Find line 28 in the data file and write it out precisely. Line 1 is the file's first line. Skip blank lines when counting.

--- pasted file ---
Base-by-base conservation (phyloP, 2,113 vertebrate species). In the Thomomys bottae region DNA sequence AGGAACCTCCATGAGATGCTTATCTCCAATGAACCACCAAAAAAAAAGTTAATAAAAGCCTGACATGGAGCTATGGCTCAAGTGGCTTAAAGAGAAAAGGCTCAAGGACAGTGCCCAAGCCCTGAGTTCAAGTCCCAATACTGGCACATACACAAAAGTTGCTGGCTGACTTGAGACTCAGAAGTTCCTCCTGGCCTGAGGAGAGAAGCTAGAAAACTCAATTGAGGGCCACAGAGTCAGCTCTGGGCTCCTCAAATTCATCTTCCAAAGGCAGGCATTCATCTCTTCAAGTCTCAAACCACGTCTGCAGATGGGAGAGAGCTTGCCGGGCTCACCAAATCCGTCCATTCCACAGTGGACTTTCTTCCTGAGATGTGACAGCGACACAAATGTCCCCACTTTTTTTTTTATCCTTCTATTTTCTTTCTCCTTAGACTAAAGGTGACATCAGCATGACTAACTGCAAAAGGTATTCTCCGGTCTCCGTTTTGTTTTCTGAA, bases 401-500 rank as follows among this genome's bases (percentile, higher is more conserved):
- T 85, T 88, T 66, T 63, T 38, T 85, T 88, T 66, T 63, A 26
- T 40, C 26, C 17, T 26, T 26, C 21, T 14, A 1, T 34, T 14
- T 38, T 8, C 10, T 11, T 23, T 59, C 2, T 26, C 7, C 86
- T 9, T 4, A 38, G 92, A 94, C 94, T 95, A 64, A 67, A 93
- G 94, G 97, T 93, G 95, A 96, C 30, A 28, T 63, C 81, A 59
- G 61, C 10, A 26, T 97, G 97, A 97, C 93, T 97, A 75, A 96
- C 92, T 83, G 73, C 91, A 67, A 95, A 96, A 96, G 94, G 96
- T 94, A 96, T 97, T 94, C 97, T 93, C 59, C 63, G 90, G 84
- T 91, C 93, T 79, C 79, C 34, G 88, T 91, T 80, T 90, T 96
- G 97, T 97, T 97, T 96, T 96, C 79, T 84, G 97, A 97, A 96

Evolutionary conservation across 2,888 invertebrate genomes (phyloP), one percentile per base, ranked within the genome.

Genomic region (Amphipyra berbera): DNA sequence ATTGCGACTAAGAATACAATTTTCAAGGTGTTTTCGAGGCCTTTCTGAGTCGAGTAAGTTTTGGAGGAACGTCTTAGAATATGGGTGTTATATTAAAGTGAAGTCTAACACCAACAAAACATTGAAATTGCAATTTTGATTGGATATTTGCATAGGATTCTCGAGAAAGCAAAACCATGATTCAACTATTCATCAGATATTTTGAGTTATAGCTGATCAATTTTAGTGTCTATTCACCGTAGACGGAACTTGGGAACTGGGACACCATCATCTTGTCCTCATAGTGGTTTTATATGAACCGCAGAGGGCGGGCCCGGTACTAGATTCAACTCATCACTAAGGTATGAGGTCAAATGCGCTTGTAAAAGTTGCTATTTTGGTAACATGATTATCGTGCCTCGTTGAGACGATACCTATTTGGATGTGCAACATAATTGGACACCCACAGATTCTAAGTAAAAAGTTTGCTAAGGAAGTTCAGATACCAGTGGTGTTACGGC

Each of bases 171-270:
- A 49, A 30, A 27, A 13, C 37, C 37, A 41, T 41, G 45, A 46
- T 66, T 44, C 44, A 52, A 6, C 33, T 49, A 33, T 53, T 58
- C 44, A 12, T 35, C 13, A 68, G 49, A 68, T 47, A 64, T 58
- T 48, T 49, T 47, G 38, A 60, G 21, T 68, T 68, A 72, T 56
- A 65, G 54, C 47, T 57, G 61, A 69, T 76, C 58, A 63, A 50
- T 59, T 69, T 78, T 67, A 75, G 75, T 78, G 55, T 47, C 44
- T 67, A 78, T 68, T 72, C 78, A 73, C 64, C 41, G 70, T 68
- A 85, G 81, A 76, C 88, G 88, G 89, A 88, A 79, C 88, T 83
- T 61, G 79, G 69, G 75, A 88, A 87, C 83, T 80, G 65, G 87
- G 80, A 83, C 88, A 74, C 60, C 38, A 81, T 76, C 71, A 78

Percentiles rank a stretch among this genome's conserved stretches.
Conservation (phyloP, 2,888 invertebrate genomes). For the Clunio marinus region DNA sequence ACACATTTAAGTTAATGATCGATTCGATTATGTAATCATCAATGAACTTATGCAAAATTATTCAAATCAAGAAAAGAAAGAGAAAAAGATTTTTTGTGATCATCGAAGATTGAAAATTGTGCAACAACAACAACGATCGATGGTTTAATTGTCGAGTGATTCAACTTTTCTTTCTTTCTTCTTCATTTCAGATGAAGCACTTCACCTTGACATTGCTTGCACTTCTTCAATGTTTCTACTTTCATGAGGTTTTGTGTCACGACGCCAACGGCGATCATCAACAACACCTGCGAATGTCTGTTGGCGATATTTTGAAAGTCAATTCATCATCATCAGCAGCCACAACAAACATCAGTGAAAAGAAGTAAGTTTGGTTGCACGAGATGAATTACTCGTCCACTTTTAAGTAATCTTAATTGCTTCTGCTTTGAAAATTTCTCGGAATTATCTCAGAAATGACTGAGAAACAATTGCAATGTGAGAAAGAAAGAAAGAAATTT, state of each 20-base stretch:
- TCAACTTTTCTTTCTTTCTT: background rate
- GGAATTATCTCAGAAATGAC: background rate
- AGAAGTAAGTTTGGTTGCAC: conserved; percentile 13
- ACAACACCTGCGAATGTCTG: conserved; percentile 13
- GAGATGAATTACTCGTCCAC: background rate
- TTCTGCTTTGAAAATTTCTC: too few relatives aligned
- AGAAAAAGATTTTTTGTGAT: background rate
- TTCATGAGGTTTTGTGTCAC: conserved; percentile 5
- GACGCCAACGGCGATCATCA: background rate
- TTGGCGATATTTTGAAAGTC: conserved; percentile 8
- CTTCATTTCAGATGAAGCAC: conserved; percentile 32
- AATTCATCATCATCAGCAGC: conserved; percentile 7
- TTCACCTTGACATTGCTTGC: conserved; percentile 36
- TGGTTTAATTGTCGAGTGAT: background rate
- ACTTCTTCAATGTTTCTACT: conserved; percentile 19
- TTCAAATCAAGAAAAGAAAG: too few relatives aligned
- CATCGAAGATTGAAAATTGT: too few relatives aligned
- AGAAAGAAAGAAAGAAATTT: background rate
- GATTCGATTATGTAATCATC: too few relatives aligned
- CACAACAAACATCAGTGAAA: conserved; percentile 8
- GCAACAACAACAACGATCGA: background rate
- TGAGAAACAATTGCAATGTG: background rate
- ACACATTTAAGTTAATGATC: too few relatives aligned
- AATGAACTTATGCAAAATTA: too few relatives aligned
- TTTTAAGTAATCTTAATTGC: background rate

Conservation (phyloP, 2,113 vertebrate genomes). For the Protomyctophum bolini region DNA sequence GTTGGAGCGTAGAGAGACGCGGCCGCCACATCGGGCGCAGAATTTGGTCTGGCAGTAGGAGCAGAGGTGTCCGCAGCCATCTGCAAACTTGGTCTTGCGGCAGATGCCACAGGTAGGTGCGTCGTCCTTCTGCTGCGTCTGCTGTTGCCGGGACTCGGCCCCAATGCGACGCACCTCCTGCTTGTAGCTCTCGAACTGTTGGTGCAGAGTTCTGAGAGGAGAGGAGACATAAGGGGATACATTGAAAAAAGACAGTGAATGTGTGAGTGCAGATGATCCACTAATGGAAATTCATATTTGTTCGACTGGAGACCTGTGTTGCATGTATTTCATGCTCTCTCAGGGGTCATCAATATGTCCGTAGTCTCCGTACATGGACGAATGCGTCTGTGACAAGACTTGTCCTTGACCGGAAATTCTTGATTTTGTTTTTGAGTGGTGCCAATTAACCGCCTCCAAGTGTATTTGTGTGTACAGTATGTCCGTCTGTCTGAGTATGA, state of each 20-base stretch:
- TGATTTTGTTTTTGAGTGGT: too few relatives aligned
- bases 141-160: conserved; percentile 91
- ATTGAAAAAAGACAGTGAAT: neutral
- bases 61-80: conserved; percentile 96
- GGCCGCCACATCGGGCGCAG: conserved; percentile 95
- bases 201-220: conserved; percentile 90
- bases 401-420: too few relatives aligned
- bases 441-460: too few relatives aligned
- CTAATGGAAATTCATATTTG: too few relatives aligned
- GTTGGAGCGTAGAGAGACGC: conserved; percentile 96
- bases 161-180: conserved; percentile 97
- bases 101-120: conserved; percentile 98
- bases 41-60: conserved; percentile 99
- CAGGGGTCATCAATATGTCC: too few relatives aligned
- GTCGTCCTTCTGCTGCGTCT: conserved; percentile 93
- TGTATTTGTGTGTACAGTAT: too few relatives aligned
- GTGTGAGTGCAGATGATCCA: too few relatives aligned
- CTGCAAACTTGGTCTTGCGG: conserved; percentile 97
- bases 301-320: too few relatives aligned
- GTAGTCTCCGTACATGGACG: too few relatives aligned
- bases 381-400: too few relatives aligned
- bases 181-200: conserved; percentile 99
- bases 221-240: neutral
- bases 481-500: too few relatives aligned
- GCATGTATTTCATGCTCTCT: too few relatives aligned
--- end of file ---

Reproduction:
- GGAATTATCTCAGAAATGAC: background rate